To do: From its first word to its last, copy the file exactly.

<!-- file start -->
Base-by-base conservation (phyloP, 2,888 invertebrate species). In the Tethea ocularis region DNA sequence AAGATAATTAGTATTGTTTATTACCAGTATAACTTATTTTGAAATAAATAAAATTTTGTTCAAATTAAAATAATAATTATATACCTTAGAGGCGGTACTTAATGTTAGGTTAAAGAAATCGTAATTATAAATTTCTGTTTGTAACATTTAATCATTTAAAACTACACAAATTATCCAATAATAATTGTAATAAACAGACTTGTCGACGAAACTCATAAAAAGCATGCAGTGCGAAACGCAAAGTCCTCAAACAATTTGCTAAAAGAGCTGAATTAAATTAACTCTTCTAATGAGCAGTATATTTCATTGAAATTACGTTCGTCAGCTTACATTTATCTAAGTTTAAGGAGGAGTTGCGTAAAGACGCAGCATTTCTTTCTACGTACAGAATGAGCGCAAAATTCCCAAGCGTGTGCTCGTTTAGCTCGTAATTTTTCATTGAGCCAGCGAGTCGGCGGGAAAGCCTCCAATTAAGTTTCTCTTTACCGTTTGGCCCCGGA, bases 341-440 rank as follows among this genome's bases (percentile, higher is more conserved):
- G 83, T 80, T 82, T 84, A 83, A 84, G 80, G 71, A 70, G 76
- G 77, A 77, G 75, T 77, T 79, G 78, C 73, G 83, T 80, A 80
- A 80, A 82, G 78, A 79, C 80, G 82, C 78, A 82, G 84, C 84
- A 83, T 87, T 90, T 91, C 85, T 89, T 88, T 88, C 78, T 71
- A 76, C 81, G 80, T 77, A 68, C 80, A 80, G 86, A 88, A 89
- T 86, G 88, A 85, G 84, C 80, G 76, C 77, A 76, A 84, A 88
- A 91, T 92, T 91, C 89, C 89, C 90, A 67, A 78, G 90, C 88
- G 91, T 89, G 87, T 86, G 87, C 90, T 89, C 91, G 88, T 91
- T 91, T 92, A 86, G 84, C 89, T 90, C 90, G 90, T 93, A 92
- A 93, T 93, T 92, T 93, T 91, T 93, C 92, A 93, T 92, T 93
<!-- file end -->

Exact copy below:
Base-by-base conservation (phyloP, 2,888 invertebrate species). In the Tethea ocularis region DNA sequence AAGATAATTAGTATTGTTTATTACCAGTATAACTTATTTTGAAATAAATAAAATTTTGTTCAAATTAAAATAATAATTATATACCTTAGAGGCGGTACTTAATGTTAGGTTAAAGAAATCGTAATTATAAATTTCTGTTTGTAACATTTAATCATTTAAAACTACACAAATTATCCAATAATAATTGTAATAAACAGACTTGTCGACGAAACTCATAAAAAGCATGCAGTGCGAAACGCAAAGTCCTCAAACAATTTGCTAAAAGAGCTGAATTAAATTAACTCTTCTAATGAGCAGTATATTTCATTGAAATTACGTTCGTCAGCTTACATTTATCTAAGTTTAAGGAGGAGTTGCGTAAAGACGCAGCATTTCTTTCTACGTACAGAATGAGCGCAAAATTCCCAAGCGTGTGCTCGTTTAGCTCGTAATTTTTCATTGAGCCAGCGAGTCGGCGGGAAAGCCTCCAATTAAGTTTCTCTTTACCGTTTGGCCCCGGA, bases 341-440 rank as follows among this genome's bases (percentile, higher is more conserved):
- G 83, T 80, T 82, T 84, A 83, A 84, G 80, G 71, A 70, G 76
- G 77, A 77, G 75, T 77, T 79, G 78, C 73, G 83, T 80, A 80
- A 80, A 82, G 78, A 79, C 80, G 82, C 78, A 82, G 84, C 84
- A 83, T 87, T 90, T 91, C 85, T 89, T 88, T 88, C 78, T 71
- A 76, C 81, G 80, T 77, A 68, C 80, A 80, G 86, A 88, A 89
- T 86, G 88, A 85, G 84, C 80, G 76, C 77, A 76, A 84, A 88
- A 91, T 92, T 91, C 89, C 89, C 90, A 67, A 78, G 90, C 88
- G 91, T 89, G 87, T 86, G 87, C 90, T 89, C 91, G 88, T 91
- T 91, T 92, A 86, G 84, C 89, T 90, C 90, G 90, T 93, A 92
- A 93, T 93, T 92, T 93, T 91, T 93, C 92, A 93, T 92, T 93